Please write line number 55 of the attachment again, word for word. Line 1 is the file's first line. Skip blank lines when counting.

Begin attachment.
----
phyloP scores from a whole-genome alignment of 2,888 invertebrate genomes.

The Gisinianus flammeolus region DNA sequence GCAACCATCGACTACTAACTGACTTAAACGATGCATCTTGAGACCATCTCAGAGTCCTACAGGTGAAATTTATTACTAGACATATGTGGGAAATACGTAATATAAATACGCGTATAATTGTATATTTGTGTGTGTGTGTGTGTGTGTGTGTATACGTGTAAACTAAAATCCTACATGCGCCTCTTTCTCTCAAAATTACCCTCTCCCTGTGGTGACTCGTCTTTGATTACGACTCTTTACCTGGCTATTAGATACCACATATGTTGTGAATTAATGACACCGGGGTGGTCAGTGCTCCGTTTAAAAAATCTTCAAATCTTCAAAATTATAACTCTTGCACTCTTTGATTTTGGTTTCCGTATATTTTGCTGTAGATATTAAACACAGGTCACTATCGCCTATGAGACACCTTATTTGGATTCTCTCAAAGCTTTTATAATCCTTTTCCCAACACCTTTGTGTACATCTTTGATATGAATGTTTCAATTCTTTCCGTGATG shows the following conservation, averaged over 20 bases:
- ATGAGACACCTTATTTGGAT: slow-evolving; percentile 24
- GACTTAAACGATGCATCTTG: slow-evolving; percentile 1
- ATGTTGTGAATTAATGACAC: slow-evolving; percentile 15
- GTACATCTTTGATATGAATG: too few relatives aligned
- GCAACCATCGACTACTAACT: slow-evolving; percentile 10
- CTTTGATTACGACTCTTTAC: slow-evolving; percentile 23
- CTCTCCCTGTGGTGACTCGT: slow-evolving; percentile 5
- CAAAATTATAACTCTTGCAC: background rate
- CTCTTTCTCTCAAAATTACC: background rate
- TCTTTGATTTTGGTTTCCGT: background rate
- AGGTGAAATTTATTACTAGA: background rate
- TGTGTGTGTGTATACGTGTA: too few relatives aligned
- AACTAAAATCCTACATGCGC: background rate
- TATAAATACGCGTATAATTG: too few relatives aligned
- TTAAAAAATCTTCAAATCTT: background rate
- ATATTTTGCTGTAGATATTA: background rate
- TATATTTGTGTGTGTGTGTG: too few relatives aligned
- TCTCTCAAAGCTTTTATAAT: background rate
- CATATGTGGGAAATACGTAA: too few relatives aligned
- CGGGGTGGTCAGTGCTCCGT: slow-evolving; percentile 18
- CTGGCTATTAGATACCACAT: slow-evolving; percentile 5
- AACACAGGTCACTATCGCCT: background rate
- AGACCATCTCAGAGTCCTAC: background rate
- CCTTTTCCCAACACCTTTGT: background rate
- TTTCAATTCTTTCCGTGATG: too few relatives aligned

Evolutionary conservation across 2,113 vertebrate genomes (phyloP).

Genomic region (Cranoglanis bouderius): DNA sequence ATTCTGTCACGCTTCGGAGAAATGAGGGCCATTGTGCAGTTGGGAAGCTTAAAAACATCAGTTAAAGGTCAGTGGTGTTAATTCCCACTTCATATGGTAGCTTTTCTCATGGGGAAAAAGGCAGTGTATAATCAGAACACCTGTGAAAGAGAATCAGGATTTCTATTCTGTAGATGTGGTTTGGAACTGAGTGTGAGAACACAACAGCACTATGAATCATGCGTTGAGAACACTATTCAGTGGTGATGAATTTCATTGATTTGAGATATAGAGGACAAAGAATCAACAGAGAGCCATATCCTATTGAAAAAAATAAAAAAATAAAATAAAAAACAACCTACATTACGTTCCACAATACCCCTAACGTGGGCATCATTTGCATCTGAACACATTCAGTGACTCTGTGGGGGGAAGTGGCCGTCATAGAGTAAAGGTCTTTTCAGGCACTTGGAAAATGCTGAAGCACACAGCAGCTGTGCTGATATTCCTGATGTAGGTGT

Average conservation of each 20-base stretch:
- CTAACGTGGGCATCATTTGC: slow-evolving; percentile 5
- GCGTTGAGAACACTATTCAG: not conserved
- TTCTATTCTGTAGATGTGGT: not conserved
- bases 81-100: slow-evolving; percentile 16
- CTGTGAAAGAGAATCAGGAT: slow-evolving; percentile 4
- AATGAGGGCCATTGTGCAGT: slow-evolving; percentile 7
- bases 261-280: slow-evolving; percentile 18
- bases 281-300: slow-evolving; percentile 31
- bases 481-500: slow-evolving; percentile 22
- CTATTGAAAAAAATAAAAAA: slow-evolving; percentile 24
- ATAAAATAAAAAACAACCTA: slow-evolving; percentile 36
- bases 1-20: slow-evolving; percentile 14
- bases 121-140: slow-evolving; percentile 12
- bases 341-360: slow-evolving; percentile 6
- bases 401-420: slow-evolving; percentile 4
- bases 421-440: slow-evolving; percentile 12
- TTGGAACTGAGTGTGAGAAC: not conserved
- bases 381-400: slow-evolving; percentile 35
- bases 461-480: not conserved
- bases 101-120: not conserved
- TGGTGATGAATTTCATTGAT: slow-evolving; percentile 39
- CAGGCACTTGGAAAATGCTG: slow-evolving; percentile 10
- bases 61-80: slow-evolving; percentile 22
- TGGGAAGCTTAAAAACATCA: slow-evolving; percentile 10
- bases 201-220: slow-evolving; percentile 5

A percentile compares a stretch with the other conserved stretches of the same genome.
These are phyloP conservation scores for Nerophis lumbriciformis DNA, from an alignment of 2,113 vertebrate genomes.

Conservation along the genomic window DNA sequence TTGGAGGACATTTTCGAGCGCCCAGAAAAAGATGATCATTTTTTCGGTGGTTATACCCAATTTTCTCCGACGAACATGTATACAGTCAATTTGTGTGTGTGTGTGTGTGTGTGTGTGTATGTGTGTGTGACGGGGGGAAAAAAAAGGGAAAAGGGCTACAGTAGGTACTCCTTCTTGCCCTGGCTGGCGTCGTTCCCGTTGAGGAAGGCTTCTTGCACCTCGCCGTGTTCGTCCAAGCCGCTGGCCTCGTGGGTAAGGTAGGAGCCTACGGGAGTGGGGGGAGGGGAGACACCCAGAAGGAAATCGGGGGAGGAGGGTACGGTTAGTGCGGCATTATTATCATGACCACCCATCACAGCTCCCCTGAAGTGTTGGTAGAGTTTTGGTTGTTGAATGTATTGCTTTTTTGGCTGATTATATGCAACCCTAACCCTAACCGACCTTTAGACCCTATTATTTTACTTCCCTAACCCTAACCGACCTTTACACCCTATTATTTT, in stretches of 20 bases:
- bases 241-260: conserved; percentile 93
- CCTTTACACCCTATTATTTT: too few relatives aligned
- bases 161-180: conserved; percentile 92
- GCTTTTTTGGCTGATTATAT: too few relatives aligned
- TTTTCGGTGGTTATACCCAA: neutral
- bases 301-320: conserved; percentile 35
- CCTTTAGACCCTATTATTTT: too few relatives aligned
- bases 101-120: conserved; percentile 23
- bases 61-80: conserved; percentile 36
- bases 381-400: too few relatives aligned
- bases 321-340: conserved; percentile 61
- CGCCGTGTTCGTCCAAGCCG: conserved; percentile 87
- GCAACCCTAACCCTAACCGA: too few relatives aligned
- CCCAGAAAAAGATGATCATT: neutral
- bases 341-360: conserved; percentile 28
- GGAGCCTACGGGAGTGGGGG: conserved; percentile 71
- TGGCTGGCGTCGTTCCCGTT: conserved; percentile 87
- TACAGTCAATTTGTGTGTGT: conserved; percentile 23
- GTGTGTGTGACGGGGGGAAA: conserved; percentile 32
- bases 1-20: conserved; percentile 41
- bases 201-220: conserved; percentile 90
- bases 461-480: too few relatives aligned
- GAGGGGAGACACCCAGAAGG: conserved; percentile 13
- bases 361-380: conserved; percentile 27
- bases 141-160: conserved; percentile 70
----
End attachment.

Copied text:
- bases 201-220: slow-evolving; percentile 5